Thursday, August 15, 2013
We look at the reasons people invest in various types of investment funds as an alternative to building a portfolio of shares.
The age of the investor
Investing has come a long way over the past few decades. While it might once have been seen as a specialist pursuit, these days an investor could be anyone from a high-flying big city institutional investor to the guy next door ensuring that his money works for him in the years approaching his retirement.
The access we now have to investing is much wider and more easy to use than previously, too. In the old days if you wanted to buy and sell shares (or other asset classes) it involved picking up the phone and also of course having the services of a stockbroking company at your disposal. Nowadays it’s all done online – or can be, if you so choose.
It’s important to state – before I go any further, though, that if you’re looking for financial advice, then it’s important to get in contact with a professionally operating, qualified independent adviser. For more on this, sites like unbiased.co.uk can offer a wealth of information. Blog posts are for information purposes only, and that’s how it should be.
The reason there’s so much investing going on right now by small investors and DIY investors isn’t simply the accessibility factor. A combination of the rate of inflation along with low interest being offered on fixed-rate savings means that in order to get a potential return on money that beats inflation, investing can be an attractive option for those that can afford it and are prepared for the risks. Investments can go up or down in values have the potential to bring a return that exceeds what a fixed-rate savings account is likely to offer.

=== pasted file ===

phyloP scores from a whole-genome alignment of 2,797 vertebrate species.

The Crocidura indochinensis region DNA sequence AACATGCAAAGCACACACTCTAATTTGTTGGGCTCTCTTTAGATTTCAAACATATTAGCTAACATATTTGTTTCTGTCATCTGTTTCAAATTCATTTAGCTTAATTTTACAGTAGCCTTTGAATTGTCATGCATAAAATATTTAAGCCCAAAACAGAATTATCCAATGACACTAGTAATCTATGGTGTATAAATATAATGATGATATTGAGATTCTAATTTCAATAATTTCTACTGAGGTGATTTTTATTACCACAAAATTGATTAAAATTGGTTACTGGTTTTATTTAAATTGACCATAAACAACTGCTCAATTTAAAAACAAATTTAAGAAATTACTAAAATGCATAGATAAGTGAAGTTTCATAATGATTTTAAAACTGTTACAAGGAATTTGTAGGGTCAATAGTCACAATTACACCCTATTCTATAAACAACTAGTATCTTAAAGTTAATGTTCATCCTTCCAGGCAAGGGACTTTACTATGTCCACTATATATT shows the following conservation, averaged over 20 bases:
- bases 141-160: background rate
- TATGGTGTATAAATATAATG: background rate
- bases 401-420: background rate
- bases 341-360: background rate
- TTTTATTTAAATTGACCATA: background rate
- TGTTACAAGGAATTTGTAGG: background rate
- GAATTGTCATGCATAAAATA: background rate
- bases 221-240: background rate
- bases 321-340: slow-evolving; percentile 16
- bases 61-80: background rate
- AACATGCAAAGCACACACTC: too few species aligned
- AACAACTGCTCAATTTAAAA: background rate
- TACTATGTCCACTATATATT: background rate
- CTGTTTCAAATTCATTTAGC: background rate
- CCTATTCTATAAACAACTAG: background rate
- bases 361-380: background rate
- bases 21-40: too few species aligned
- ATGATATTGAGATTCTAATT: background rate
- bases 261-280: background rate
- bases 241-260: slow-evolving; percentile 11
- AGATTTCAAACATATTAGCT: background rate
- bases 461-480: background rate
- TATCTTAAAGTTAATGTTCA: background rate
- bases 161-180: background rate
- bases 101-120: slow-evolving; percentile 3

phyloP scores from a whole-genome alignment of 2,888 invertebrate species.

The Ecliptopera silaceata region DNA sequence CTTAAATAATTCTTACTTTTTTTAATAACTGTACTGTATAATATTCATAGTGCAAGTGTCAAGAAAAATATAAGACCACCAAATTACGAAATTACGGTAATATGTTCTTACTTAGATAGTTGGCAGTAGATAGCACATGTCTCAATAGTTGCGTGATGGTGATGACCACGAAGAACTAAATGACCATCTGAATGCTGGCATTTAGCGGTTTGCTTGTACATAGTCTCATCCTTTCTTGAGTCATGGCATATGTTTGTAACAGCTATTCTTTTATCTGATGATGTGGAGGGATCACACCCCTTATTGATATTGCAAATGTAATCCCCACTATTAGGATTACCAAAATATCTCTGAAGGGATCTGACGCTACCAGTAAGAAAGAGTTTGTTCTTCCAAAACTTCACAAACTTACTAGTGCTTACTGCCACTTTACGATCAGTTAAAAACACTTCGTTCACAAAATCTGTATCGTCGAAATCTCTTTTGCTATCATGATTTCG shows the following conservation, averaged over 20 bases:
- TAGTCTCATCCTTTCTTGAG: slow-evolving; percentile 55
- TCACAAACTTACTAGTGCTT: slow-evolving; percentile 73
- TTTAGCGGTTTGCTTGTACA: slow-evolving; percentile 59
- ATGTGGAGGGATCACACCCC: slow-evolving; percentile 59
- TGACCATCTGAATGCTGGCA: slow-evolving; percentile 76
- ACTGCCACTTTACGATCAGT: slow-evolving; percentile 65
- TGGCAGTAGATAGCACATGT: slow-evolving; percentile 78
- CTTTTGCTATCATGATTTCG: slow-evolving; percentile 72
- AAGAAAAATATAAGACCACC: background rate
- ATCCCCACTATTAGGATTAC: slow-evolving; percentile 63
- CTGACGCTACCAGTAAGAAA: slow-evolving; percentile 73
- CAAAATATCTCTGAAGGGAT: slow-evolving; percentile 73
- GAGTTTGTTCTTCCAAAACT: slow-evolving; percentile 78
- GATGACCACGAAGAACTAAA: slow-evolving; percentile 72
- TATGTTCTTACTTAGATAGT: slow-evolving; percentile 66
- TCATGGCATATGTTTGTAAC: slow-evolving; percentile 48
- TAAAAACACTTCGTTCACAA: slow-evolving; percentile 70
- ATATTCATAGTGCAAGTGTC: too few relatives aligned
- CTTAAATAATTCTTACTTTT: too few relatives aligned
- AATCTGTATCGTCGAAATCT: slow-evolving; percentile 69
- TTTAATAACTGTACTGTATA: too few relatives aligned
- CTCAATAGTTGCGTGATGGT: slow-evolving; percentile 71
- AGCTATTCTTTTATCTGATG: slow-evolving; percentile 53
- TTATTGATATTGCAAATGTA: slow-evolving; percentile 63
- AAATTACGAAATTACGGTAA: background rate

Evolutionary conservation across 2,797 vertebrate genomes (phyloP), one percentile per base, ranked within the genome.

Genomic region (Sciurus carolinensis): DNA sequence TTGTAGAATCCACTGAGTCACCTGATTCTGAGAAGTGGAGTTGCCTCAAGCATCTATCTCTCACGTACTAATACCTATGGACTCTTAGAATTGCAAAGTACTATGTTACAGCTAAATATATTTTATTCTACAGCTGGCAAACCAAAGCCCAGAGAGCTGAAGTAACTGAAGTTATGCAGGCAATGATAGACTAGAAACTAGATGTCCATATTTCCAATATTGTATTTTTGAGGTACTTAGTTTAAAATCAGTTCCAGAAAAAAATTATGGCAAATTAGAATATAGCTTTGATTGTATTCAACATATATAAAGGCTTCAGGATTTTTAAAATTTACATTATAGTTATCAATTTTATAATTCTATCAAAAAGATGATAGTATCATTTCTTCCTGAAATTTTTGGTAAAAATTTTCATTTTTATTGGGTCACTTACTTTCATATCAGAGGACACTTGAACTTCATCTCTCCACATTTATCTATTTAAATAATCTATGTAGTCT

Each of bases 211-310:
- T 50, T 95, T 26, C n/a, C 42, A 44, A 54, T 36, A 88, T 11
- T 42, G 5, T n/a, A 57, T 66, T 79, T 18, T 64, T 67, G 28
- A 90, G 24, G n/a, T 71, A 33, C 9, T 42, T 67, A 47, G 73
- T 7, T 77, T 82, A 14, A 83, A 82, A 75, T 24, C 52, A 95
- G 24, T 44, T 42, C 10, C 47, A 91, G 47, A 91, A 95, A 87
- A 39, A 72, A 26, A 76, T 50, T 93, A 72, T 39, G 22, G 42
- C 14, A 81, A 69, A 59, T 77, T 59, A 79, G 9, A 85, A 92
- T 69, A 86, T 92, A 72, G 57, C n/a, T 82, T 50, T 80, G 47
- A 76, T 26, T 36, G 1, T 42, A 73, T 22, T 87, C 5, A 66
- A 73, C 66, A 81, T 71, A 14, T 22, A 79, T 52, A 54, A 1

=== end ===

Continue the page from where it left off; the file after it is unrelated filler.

One of the benefits of investing in funds is that – especially for small investors – it can save time. Rather than put on your specs and scrutinise all the facts and figures for the companies you invest in, with a managed fund there’s a professional fund manager doing all of that for you.
Funds invest in a range of different things too, meaning that the investment is diversified. Diversification is one of the means that investors use to help minimise risk. Since one stock behaves differently from another within the market, it means that, generally speaking, a range of investments is safer. For instance if all your money was in, say, a wheat production company, then adverse conditions could wipe out value to a great extent. However if only a percentage of your money was with the wheat company, only a percentage would be affected by that particular set of conditions. The idea is that if some investments within a diversified portfolio don’t do so well, the effects of this may be lessened by the better performance of others.
Active and passive funds
While some funds (the active ones) have a fund manager looking after the investmnets within them, there are also tracker funds that are set up to ‘track’ the performance of an index. This is done by buying shares in all of the companies in the index (relative to their value within it) or a selection of shares within the index. This type of fund is generally seen as lower risk since they’re designed not to outperform the index but to follow it. Of course due to charges or ‘tracking error’ it can sometimes mean that the tracker doesn’t follow the index exactly. But on the whole, passive funds are seen as relatively inexpensive and offer an easy-to-understand type of investment.
P Kinard is an investments blogger - catch up with him on Twitter for more investments conversation.